# Numerical integration of $\int_0^2 \frac{1}{x+4}dx.$

I have homework problem. Determine the number of intervals required to approximate $$\int_0^2 \frac{1}{x+4}dx$$ to within $10^{-5}$ and computer the approximation using (a) Trapezoidal rule, (b) Simpson's rule, (c) Gaussian quadrature rule. I think the phrase "within $10^{-5}$,"means that the error term.

I know that the m-point Newton-Cotes rule is defined by $$Q_{NC(m)}=\int_a^b p_{m-1}(x)dx,$$ where $p_{m-1}$ interpolates the function on $[a,b].$ So when $m=2,$ we call $Q_{NC(2)}$ trapezoidal rule, ans $Q_{NC(3)}$ is simpson's rule.

Can anyone explain what are these three rules and how I can proceed?? And what does $m$ represent?? Is it I am kind of lost in this class.. ans the text book is really really bad that I have no idea what it talks about...

yes, $10^{-5}$ is the error term. That is $$|I-I^{\prime}|$$ where $I$ is the exact integrand and $I^{\prime}$ is an approximation. I will summarize the methods as follows

Trapezoid is given by $$\int_{a}^{b}f(x)\,dx=(b-a)\frac{f(a)+f(b)}{2}$$ It approximates the integral by approximating the area under the curve like a trapezoid.

Simpson is given by $$\int_{a}^{b}f(x)\,dx=\frac{(b-a)}{6}\left(f(a)+4f\left(\frac{a+b}{2}\right)+f(b)\right)$$ and it is really a quadratic interpolation to approximate the integral.

Gaussian Quadrature is different in a sense that the integral is evlauted by picking certain points in interval with some weights. You an easily look up weights and points for GQ and it is given by $$\int_{-1}^{1} f(x)\,dx=\sum_{i=1}^{n} w_{i}f(x_{i})$$ For your exercise, start with a equally spaced points on the line and implement each of the above method. If the error is above the tolerance, increase the number of intervals and repeat the same process until the error is $\le 10^{-5}$. This will be few lines of code in your preferred language.

• I thought I first have to find inter polant and integrate it to find the error term. So given these rules, I just have to substitute the value of $f(x)$ and find approximation?? And What is the point of deviding the intervals?? How does that make the error smaller?? I think I need some more explanation!! Nov 19 '13 at 2:01
• Since the error is proportional to $(b-a)^5$, if you divide it into $n$ intervals, then the error in each interval goes down by a factor of $n^{-5}$. Since you then have to add up those $n$ intervals, that makes the error be multiplied by a factor of $n^{-4}$. So subdividing into intervals really helps a lot. Nov 19 '13 at 2:26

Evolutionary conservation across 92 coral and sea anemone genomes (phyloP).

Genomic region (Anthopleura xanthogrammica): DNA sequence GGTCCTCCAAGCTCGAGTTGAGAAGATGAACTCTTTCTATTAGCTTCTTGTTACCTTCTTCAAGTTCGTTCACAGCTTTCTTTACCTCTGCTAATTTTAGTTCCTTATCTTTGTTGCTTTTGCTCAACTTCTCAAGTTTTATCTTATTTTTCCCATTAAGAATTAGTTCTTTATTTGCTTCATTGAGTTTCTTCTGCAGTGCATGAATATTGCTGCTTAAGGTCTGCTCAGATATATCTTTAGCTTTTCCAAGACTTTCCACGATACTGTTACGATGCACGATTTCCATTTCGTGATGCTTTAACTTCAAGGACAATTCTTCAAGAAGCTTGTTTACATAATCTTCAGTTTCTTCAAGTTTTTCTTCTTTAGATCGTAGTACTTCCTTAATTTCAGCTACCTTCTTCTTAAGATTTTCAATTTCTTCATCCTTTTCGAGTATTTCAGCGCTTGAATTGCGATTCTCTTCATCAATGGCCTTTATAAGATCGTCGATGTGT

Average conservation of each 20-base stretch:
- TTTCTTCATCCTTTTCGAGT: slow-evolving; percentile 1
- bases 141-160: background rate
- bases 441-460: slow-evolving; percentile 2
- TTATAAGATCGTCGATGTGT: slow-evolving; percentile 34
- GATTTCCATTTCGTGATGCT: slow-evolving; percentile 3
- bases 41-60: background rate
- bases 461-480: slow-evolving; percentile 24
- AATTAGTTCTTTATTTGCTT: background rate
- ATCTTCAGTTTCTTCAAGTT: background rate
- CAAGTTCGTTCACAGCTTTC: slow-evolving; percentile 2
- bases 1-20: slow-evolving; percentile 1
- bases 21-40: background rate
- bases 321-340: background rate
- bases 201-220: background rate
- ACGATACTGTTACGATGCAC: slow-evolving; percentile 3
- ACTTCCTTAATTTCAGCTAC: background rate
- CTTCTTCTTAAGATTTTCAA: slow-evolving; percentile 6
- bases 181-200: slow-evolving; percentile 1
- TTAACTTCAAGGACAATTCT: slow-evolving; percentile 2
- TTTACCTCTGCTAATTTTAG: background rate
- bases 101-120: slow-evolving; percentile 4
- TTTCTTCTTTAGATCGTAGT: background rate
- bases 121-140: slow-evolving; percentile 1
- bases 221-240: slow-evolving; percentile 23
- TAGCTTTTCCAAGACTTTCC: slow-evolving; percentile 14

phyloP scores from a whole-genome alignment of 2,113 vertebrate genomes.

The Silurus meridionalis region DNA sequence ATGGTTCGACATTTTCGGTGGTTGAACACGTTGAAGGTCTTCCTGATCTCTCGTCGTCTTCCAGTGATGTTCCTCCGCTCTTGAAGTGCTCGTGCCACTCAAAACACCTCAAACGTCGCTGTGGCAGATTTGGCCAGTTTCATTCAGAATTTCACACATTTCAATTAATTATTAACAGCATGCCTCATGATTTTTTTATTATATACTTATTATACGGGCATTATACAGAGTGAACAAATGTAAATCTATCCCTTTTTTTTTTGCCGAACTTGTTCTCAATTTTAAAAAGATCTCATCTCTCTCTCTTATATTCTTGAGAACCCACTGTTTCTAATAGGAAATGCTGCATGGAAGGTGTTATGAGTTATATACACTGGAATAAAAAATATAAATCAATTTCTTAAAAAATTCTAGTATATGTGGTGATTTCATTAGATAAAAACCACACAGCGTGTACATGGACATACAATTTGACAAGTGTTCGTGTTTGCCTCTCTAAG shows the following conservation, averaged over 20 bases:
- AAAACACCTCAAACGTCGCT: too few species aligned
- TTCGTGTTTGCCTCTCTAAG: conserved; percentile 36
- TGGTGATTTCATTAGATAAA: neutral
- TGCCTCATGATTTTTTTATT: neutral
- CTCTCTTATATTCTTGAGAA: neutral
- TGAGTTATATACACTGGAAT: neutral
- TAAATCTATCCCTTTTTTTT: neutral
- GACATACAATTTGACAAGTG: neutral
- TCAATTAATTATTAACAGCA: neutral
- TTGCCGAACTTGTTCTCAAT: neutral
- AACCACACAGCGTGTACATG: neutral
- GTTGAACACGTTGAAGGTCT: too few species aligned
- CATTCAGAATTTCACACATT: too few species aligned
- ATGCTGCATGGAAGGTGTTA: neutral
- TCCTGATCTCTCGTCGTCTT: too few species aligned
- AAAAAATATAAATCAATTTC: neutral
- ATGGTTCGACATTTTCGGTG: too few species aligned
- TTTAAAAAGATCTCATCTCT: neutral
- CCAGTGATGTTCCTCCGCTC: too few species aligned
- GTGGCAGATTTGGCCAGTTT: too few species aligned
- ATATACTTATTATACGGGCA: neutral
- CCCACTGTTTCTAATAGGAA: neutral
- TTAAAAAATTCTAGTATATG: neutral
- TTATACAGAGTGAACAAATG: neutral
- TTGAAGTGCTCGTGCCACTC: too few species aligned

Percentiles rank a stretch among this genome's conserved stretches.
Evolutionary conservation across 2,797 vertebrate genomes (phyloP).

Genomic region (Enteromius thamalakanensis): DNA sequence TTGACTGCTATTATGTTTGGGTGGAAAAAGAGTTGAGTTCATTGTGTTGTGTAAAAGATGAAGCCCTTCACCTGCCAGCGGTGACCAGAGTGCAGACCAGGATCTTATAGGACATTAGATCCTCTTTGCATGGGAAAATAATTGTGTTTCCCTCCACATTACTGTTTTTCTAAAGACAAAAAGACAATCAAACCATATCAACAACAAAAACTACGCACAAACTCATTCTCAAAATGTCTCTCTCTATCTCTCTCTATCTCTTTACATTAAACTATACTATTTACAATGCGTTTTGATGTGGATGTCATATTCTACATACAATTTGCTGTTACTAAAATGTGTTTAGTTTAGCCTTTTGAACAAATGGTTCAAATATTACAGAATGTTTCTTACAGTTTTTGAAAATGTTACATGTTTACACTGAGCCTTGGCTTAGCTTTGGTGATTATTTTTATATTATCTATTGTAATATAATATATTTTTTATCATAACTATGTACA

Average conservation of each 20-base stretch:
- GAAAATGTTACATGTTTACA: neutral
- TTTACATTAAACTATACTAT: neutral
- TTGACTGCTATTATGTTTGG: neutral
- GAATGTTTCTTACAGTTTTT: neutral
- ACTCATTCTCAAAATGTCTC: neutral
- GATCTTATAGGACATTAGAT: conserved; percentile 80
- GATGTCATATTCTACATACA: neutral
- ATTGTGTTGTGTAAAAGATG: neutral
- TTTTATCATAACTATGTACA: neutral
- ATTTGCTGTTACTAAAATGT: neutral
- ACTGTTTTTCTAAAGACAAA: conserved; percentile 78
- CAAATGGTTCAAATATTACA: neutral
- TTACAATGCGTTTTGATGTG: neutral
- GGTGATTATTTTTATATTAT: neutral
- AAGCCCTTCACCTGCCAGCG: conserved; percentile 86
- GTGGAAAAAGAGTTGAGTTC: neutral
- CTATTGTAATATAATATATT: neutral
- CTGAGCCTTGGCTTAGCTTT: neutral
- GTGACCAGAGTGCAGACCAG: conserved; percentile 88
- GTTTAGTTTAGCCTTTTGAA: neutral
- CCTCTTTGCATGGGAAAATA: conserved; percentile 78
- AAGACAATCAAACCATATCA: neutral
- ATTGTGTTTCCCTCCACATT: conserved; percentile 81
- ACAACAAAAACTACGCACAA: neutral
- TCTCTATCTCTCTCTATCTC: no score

• So I first have to find the interpolants for each subinterval and add each $Q_{NC(m)}$?? If this is the case and $p_{m-1}(x) \approx f(x)$, then for each rule, do I substitute each $p_{m-1}(a)$ for $f(a)$ in any rule?? Nov 19 '13 at 2:40

It might also be asking you to use the remainder term formula. I happen to remember that the remainder term for Simpson's rule using $n$ intervals (where here $n$ must be an even number) is $$-\frac{(b-a)^5 f^{(4)}(\xi)}{180n^4}$$ where $a$ and $b$ are the limits of integration, $f$ is the integrand, and $\xi$ is between $a$ and $b$. But this will only get you a lower bound for an $n$ that guarantees the error is less than $10^{-5}$. There is a similar formula for the trapezoidal rule.

But I have absolutely no idea what it is for Gaussian quadrature!

• The actual error term in the book for Simpson's rule is $\left | \int_a^bf(x)dx-Q_{NC(3)} \right | \leq \frac{(b-a)^5}{2880}M_4,$ where $M_4$ is an upper bound for $f^{(4)}(x)$ on $[a,b].$ The question I have is that is the first step to solve it is to find the interpolant $p_{m-1}(x)$ and apply the rules?? Nov 19 '13 at 2:06
• That would be formula i wrote with $n = 2$. I think what they mean is that you find the interpolating polynomial that passes through $(a,f(a))$, $((a+b)/2,f((a+b)/2))$ and $(b,f(b))$. Then integrate that from $x=a$ to $x=b$. That will give you the formula felasfa gave you. Nov 19 '13 at 2:20
• But what felasfa is saying is to split the interval into $n$ equal pieces, and apply the formula to each piece, and then add them up. Nov 19 '13 at 2:22
• I use the notation from the book by Burden and Faires, which would say that what felasfa calls $n$ intervals, they call $2n$ intervals, because each interval $[a,b]$ is really two intervals $[a,(a+b)/2]$ and $[(a+b)/2,b]$. Nov 19 '13 at 2:23